We have been home from the hospital with Atticus for a few days now. Atti is doing pretty well. We can be overwhelming and loud for him. He requires breaks during the day – where it is quiet and he has time to regroup.
Atticus is a tiny little man. Our 15-year-old left Ukraine weighing right around 22 pounds. He is proving to be a nervous, voracious eater. Starving for years has left him fretful and terrified that food will be unavailable – he lets out a guttural screech when I have food and he doesn’t. And since I feed him, the chances of us only ever simultaneously eating is slim.
He is lacking in skill. Not because he seems incapable, but because of lack of any kind appropriate stimulation for almost 16 years. He doesn’t know how to play with toys or look at books. He tries to eat his blankets and his clothing. He is unsure how to interact with Adam – who desperately wants to be Atticus’ BFF.
The size vs. age with Atticus throws us all off a bit. He is a few months younger than Judsen and Joseph, who are both juniors in high school, but smaller than Adam. No one seems to think he will ever be typically sized – neglect and starvation have removed that possibility. He is a 15-year-old skinny toddler. Wearing a size 4T in length but currently requiring drawstrings to hold his pants in place at the waist.
But, in spite of all of this – our boy is adjusting. Family suits him. He is gaining weight. And has already learned if he YELLS someone will come running. He seems to have a naturally sweet nature about him. He just fits right in.
the wonderful humans.
I have said it a thousand times – and it is still true – my children are better humans than I am. Even the couple of kids that do not like even the scantest change in schedule have taken to Atticus like he has always been here.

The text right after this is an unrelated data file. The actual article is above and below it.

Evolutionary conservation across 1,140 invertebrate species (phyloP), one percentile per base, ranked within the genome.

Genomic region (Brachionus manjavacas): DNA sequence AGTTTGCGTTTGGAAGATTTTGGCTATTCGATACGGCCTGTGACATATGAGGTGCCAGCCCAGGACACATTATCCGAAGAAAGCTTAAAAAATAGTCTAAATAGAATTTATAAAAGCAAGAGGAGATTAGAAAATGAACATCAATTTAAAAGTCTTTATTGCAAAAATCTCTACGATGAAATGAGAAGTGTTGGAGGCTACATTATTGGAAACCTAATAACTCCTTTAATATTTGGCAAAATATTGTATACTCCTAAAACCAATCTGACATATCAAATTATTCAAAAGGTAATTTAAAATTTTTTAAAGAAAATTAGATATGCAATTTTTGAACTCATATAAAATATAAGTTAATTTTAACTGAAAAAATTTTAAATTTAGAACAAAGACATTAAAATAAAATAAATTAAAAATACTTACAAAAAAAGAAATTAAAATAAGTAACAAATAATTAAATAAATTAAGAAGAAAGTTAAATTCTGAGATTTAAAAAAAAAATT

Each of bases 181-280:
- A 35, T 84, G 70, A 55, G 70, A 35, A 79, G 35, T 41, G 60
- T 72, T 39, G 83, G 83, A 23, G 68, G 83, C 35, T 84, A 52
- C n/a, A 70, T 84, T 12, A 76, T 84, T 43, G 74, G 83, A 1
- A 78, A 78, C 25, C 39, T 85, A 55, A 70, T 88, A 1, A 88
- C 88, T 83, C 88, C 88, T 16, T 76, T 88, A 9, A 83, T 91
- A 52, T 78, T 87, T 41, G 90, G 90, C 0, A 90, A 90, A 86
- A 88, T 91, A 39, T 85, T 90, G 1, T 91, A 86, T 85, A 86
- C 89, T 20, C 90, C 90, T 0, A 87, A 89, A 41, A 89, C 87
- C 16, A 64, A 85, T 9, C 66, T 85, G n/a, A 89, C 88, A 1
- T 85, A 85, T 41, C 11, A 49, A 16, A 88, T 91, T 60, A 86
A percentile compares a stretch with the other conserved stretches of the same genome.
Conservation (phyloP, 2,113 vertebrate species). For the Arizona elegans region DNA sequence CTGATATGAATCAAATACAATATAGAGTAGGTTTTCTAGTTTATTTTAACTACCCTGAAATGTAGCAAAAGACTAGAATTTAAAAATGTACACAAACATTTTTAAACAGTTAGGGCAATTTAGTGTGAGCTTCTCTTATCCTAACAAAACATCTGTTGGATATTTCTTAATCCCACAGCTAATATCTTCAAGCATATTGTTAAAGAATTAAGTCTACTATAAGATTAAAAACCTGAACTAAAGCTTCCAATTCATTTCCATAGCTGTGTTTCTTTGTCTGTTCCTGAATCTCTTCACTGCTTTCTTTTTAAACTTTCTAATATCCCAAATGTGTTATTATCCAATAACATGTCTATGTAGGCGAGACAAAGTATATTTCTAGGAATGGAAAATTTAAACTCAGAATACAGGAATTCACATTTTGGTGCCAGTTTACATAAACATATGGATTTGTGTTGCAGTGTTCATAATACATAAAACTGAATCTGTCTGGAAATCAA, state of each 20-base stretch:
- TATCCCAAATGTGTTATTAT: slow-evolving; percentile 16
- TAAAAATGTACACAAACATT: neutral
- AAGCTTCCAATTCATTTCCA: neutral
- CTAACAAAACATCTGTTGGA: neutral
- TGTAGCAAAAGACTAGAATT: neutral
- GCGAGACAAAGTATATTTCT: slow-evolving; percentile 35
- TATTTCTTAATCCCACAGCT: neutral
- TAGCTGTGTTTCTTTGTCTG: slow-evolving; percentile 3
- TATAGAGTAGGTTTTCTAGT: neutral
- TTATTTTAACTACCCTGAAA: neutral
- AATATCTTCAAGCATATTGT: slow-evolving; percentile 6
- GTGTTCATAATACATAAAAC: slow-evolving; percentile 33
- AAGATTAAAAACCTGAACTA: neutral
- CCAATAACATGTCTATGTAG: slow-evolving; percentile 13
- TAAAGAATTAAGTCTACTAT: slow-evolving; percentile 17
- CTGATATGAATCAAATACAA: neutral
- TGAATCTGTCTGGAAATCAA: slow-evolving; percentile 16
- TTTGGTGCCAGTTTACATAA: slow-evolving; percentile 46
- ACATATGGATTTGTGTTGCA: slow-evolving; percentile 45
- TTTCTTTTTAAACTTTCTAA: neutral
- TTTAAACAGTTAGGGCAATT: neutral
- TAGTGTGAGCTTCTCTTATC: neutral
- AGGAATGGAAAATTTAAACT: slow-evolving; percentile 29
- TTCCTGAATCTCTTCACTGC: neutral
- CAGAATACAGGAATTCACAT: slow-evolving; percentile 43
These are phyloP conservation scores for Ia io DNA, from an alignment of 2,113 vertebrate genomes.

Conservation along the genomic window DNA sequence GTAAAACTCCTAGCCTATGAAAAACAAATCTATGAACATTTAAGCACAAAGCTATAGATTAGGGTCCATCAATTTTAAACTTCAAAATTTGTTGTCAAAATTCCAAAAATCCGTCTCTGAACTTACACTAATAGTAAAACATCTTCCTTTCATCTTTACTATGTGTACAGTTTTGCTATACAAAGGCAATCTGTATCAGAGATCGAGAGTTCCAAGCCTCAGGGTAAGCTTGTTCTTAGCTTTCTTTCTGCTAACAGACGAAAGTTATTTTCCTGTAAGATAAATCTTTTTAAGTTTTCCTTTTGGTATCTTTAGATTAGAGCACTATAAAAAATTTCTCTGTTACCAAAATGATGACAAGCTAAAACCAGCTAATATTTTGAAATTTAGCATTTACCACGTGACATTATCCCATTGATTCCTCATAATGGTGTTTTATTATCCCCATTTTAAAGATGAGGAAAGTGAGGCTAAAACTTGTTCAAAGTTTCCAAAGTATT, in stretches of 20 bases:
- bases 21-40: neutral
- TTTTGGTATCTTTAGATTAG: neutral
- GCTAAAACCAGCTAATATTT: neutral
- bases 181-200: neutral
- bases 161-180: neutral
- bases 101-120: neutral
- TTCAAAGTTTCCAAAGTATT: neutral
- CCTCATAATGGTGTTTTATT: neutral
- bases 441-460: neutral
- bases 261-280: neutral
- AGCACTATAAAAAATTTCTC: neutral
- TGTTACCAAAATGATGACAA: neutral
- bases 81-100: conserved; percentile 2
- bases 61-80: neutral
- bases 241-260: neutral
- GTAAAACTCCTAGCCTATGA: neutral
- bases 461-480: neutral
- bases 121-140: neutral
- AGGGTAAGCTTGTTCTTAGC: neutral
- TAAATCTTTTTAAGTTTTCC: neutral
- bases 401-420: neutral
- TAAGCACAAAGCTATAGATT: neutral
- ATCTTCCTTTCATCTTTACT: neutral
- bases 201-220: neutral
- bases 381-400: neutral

Our villagers have all rallied around us. They protect and care for Atti just like the other kids. And it is such a gift to us. I mean it when I say my friends are the maintainers of my slight sanity. I could not even think of living this life without them.
in my brain.
I’m simultaneously joyful and exhausted. I love seeing the humans adapting and changing and taking care of one another. It makes me smile. And in the same breath I can truly say that seeing Atticus’ tiny body rips at me in the ways Auggie did – when time after time I hear, “He’s an anomaly.” Allow me be very, very clear: Atticus, Auggie, and their comrades are not an anomaly, they are not the exception to the orphan. They are the standard. And because of this-my spirit stays weary.
In the states, there are more than 100,000 children legally available for adoption. Internationally, orphans number in the millions. But make no mistake, one is too many.
Please, hear me: ONE IS TOO MANY.
I know it is easy to ignore the child you haven’t met. It is self-preservation to turn away. I have done it many times.
But turning away becomes an impossibility while walking the halls of men in Atticus’ asylum that point and question me with, Mama? Ok? Mama? And my answer has to be no – Knowing that most of them will die in that place, unknown to the world outside. If only the retching were purely physical – but it isn’t just the stomach that dry heaves at the injustice. Can the soul vomit? Mine can.
I have strolled the grounds of group homes here. Looked into the faces of teenagers terrified with the question they all have: What happens when I turn 18? I have held their shaking hands and cried too, because the truth is, I don’t know. If statistics hold, chances are it won’t be good. And the question that always haunts me is: What is my part? Because we ALL play a part in this story.
Maybe it is to adopt. To foster.
Maybe it is to mentor.
Maybe it is to look away.
Maybe it is to scream pro-life but not really mean it.
You will choose. So will I.
And I am always asking myself, What is next? What else can be done? The global answer cannot be solely adoption. Adoption is part of the equation, along with family supports, education, cultural shifts – it includes all of us – and solutions will not be quick or simple.
We must recognize that other people’s problems are not only just other people’s problems. They are yours and they are mine. There seems to be a pervasive idea that we shouldn’t help someone that cannot or will not help us. I cry foul – do it anyway. Help anyway. Go against the flow, cross oceans, build bridges, choose what is hard over what is convenient. This is the nature of loving well.
For us, Atticus has scattered light into the darkest parts of our humanness. His tiny body, a concurrent attestation to what is good and evil. His life – a lesson of strength and grace. And I can find sadness and anger. But for today, in this moment – I am choosing thankfulness – another lesson we are learning from our tiny boy.